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creosote removal logs

Post in 'The Hearth Room - Wood Stoves and Fireplaces' started by cyclone, Aug 15, 2008.

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  1. cyclone

    cyclone Member

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    Does anybody use creosote logs to reduce creosote build up in your chimney's? How often do you burn one?

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  2. Jfk4th

    Jfk4th Minister of Fire

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    I use the Rutland ones, not logs
    http://www.rutland.com/productinfo.php?product_id=3

    I throw one in about once a week, it is piece of mind for me. I am sure the "vets" here would say you shouldn't need one if you burn the stove properly with good seasoned wood. I agree 100% but again for piece of mind and most importantly because I get only 2 cups of black powder every year when I clean my chimney in the spring, I am sticking with the same "system" as I have done the last 2 years. It works for me and you can get them at the big stores (not going to mention names :) ) for about 1.50 each
  3. fossil

    fossil Accidental Moderator Staff Member

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    I use live ferrets. One about every third day during peak burning season. Keeps the stovepipe and chimney squeaky clean. Rick
  4. Jfk4th

    Jfk4th Minister of Fire

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    Don't ever leave this forum Rick, you are too funny :lol:
  5. fossil

    fossil Accidental Moderator Staff Member

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    Not goin' anywhere, JFK...I've already been kicked out of everyplace else. :lol: Rick
  6. flyingcow

    flyingcow Minister of Fire

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    What size of ferrets work the best? Do you have them start at the top and work their way down-- or do you start a good fire and let them loose from the bottom? :)
  7. Wet1

    Wet1 Minister of Fire

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    Ferrets or squirrels, both work equally well. Just open the damper all the way, open the stove door, throw animal in, close door. Within seconds you'll hear the now hairless critter screaming up the chimney... When the screaming stops, your chimney is clean.

    I tried using the mother in law, but her fat azz wouldn't fit.
  8. fossil

    fossil Accidental Moderator Staff Member

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    Sorry, murry, it's just what happens here sometimes (this inanety). I have no first hand experience with any of the anti-creosote products to offer you. I just burn good seasoned wood, and I tend to burn a bit hot. I have thermometers on both my stovepipes just above the couplings to the stoves, and I pay attention to them. Rick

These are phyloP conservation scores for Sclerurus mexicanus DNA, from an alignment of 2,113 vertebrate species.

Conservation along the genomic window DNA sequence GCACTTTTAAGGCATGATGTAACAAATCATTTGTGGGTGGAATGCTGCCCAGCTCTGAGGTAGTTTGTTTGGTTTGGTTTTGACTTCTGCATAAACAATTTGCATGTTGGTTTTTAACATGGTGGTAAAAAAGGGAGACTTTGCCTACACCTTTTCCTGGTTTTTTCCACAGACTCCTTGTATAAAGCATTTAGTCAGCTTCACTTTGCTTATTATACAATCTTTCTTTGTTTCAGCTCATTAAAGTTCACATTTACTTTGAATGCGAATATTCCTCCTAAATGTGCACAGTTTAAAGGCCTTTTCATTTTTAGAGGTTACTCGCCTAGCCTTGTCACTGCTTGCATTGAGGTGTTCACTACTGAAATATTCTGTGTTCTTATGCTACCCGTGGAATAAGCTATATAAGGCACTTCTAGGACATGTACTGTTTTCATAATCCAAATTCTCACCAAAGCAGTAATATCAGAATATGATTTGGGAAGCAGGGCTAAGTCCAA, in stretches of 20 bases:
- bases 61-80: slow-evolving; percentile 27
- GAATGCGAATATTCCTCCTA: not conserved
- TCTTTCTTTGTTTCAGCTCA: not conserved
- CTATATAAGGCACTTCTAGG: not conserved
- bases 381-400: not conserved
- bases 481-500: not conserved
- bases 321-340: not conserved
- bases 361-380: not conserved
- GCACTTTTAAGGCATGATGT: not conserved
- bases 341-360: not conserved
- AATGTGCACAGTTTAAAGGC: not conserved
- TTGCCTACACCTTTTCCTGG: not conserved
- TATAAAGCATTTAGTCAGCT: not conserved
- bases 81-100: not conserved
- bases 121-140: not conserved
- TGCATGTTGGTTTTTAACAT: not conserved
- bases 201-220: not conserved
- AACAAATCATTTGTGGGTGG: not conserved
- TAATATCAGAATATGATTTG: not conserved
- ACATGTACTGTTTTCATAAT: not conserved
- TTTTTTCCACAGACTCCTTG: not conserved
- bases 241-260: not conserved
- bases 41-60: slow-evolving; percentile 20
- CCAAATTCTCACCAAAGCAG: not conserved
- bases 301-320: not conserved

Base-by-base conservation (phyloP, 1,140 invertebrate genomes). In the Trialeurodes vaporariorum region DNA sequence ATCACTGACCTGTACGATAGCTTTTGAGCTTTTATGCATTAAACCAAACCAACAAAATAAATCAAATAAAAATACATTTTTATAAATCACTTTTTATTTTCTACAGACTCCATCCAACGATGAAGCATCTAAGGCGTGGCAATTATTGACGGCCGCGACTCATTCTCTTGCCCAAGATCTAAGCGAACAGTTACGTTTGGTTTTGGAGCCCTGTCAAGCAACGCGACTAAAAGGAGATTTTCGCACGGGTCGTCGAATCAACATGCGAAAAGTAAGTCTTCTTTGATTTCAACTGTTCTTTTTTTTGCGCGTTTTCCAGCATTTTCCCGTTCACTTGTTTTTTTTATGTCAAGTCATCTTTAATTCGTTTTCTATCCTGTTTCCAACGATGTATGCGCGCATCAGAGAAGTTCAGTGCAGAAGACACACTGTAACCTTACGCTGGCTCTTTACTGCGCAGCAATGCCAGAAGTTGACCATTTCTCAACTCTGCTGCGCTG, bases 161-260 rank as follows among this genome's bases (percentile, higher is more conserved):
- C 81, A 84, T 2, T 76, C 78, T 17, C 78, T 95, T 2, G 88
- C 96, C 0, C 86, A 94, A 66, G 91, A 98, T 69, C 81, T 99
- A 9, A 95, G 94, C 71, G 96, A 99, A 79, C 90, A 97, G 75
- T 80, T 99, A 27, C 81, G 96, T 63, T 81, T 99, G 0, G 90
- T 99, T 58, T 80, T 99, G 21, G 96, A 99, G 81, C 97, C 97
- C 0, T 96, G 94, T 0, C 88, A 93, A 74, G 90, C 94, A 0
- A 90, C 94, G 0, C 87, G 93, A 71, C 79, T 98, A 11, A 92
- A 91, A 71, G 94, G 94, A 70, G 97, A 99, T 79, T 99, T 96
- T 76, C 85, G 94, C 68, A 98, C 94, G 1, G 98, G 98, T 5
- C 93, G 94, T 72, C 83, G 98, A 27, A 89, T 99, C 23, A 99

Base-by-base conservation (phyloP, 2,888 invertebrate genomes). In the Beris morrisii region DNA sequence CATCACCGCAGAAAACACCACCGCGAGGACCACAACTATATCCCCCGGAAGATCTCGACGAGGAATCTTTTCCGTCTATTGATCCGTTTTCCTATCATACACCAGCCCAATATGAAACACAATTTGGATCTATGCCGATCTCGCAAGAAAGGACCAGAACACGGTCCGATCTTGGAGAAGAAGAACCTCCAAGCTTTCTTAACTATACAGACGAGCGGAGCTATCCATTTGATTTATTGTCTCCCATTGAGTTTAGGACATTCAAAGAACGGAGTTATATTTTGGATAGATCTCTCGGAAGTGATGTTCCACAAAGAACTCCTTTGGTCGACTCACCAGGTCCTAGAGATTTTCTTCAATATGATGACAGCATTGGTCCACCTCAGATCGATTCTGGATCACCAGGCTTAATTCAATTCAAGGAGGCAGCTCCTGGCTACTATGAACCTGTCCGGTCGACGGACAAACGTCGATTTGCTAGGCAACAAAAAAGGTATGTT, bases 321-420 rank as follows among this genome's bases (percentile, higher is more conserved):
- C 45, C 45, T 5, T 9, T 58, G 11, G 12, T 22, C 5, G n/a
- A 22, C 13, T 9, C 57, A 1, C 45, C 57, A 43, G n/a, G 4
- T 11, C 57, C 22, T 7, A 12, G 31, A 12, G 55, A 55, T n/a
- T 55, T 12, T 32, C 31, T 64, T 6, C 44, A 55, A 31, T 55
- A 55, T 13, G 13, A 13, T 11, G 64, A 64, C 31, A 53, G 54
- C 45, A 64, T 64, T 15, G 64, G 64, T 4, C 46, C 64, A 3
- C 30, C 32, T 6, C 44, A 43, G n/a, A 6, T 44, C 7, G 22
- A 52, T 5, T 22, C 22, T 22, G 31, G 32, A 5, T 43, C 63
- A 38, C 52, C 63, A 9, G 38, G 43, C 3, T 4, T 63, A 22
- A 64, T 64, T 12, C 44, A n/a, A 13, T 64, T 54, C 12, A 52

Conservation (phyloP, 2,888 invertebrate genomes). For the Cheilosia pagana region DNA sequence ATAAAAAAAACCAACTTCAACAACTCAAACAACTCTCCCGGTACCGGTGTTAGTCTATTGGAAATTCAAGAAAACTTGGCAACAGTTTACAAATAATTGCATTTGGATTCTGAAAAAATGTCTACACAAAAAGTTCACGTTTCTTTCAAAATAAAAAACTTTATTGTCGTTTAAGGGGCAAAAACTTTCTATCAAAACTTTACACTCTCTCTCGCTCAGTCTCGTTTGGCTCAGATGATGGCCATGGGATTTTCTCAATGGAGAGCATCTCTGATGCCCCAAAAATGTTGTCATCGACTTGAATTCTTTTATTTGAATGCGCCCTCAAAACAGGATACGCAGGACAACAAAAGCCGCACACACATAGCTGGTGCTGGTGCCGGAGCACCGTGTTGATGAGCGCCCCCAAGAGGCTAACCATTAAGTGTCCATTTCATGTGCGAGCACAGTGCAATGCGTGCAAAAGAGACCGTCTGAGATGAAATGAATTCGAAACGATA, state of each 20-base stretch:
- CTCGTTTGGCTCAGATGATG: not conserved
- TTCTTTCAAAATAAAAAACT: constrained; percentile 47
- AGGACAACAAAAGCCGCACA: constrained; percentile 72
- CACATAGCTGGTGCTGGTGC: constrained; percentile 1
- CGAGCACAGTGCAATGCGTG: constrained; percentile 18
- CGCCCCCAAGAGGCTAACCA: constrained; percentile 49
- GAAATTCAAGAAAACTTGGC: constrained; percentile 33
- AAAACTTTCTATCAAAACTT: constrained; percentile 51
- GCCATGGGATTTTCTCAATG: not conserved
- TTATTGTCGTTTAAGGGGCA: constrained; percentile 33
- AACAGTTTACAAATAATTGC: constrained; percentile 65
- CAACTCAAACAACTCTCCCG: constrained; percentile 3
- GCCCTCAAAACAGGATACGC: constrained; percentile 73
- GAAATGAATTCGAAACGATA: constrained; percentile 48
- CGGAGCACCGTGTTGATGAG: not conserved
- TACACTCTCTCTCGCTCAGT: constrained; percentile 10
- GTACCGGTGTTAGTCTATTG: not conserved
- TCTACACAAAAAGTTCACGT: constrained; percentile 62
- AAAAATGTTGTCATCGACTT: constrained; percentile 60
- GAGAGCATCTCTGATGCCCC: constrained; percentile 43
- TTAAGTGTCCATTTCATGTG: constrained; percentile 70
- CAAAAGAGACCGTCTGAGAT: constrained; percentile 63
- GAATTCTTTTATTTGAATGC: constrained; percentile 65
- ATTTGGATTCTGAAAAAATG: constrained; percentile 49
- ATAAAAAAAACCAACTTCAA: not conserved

9. BrotherBart

    BrotherBart Hearth.com LLC Mid-Atlantic Division Staff Member

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    murry just use stuff like those logs if you discover that you are getting excess deposits, read:eek:ver 1/4", in the flue. Then use them to dry and loosen the stuff so it can be swept out of the pipe.

    What stove and chimney setup do you have?
  10. cyclone

    cyclone Member

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    I have a new masonary chimney and a HarmanTl 300 stove.
  11. jebatty

    jebatty Minister of Fire

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    Regardless of whether these creosote reducing logs provide any benefit, if they loosen creosote and cause it to fall down my chimney into my wood stove, the result may be to plug or reduce the flue exit on my wood stove -- both of which are highly undesirable and maybe dangerous. Our wood stove has been our primary heat source for 18 years, never once used this or a similar product, and only clean the chimney once per year. I think these are a gimic in search of gullible, careless or paranoid wood burning consumers.

    Even more important, why would any person heating his or her home with wood choose to burn improperly seasoned wood with its attendant safety risks? I guess homes of very high value and lives of spouses and children are worth losing to save a few bucks on wood.
  12. Adios Pantalones

    Adios Pantalones Minister of Fire

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    I too have heard of chimneys with buildup that shed a large piece of creosote that blocked the flue. Big sheet peels loose and just leans across. I cannot confirm.

    I worry about whether there would be any corrosion in my stove from it long-term. I think it's just TSP in there- which is a salt.
  13. burntime

    burntime New Member

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    Those logs probably help some but I know for a fact when my parents bought thier home there was a bad glaze on their terricotta and the chimney guy used a chemical (may be the same) and a drill with some brush or chains to remove the glaze. I never used it and have burned in the terricotta in my chimney for 5-6 years until I got the new stove and liner. 3 years and still no problems.
  14. backpack09

    backpack09 Minister of Fire

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    Ha, My parents had their chimney chain whipped... broke/cracked/chipped a bunch of tiles and did a poor job of cleaning up the creosote... chain whip = bad in my book
  15. burntime

    burntime New Member

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    Kinda what I would think but I just put a new motor cap on it and tuck pointed it, only the top 4 feet gets shiney and it looked like new. Guess its one of those things where you better know what you are doing, and thiers was only 15 years old at the time. Now it is 38 years old and still looks good.
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